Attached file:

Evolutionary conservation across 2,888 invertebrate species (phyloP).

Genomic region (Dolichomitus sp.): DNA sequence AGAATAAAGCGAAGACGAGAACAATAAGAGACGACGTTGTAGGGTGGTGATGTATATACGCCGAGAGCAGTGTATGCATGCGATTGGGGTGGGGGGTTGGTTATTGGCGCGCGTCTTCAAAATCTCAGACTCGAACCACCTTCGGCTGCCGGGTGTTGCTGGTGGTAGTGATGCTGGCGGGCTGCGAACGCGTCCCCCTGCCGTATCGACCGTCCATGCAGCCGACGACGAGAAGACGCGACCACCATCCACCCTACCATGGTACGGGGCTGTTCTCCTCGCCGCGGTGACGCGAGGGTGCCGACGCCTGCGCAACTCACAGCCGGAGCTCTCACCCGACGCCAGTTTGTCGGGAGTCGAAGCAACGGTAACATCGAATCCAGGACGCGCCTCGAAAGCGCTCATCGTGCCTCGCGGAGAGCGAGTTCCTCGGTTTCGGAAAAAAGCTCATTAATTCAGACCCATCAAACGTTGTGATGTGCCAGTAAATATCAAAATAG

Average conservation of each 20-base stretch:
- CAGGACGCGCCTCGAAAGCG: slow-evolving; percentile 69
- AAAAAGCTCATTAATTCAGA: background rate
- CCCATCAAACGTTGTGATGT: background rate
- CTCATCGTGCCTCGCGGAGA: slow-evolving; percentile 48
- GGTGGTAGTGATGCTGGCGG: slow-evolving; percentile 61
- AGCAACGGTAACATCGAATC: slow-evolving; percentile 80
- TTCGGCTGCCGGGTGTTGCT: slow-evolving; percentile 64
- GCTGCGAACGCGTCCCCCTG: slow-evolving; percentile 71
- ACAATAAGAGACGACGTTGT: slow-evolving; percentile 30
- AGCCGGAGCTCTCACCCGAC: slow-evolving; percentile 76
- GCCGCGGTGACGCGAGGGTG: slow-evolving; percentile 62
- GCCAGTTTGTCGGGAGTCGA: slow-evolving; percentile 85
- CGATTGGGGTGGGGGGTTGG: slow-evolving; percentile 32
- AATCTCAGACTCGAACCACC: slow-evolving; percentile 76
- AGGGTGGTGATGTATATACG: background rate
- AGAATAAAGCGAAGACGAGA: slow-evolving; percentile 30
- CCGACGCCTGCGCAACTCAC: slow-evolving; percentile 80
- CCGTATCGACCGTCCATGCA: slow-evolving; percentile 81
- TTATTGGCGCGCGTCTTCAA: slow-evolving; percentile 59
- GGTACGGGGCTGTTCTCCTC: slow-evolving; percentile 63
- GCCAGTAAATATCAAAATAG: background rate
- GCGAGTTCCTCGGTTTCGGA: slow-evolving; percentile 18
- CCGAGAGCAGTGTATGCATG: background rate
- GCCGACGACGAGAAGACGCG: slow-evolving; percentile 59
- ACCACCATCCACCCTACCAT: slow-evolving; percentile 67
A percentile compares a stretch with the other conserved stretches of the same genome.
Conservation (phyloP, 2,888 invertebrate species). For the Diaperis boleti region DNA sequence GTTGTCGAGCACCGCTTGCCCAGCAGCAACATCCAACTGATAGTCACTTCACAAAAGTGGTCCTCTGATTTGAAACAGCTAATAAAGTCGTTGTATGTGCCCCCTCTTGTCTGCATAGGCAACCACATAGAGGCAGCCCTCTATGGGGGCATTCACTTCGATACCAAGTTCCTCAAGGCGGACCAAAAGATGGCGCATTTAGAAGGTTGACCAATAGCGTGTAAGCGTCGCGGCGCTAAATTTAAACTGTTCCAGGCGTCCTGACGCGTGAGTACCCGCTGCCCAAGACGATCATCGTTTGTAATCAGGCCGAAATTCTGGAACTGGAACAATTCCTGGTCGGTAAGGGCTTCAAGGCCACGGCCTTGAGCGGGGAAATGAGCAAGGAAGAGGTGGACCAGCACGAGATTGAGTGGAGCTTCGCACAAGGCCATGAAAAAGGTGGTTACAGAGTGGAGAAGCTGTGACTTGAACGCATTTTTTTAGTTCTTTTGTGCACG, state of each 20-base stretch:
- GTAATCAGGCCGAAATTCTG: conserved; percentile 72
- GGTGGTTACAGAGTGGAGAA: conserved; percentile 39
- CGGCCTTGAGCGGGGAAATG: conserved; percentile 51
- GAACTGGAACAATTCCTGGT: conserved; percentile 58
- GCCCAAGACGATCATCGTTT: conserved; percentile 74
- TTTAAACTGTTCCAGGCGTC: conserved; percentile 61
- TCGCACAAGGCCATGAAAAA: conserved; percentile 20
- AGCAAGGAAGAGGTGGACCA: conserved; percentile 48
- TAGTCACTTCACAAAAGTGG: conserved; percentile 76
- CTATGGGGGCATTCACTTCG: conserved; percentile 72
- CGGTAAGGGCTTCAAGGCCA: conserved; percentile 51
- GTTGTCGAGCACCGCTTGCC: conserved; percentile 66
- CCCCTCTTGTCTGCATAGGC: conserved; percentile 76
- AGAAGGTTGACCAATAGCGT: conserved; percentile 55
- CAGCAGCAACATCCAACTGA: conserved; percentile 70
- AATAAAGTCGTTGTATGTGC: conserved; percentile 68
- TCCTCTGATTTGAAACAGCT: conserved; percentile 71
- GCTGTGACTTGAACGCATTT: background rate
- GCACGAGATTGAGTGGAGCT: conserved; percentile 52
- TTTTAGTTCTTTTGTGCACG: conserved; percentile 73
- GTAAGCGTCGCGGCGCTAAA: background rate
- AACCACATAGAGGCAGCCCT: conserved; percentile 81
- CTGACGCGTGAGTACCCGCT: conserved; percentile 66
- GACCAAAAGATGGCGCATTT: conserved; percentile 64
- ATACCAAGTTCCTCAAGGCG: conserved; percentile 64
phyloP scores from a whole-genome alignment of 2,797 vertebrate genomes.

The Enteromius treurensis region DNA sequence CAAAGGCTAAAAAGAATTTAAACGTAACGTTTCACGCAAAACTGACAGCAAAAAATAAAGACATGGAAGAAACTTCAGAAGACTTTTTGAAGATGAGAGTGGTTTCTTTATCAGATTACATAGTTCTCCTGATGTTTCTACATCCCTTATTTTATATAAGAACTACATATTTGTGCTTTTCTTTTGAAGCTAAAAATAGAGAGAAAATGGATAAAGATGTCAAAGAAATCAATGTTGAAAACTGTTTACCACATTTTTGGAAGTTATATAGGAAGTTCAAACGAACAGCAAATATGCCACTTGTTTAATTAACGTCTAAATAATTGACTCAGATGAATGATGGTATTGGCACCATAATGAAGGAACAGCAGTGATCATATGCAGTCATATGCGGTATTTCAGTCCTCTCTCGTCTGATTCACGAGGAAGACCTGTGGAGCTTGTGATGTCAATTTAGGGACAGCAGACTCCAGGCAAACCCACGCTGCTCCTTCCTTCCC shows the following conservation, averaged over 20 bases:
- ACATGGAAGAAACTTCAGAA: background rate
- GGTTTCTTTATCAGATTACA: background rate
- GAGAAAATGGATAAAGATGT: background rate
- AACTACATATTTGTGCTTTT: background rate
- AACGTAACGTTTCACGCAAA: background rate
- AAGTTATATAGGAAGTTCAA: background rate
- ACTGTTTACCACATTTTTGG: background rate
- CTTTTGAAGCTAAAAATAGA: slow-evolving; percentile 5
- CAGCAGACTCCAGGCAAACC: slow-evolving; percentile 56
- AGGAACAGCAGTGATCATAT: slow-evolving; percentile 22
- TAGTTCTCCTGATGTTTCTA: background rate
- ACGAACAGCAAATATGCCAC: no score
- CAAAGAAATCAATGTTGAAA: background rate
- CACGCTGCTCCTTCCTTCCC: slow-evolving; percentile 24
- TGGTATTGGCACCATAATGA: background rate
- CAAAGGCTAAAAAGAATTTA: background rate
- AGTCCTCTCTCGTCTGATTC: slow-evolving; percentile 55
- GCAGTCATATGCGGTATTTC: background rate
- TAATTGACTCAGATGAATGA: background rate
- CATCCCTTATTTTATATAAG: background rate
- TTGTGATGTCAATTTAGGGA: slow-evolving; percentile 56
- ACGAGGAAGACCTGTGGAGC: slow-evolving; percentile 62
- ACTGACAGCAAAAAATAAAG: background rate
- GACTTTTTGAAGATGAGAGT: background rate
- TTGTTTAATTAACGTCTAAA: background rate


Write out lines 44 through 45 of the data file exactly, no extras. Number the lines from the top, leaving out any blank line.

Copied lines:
- AGAAGGTTGACCAATAGCGT: conserved; percentile 55
- CAGCAGCAACATCCAACTGA: conserved; percentile 70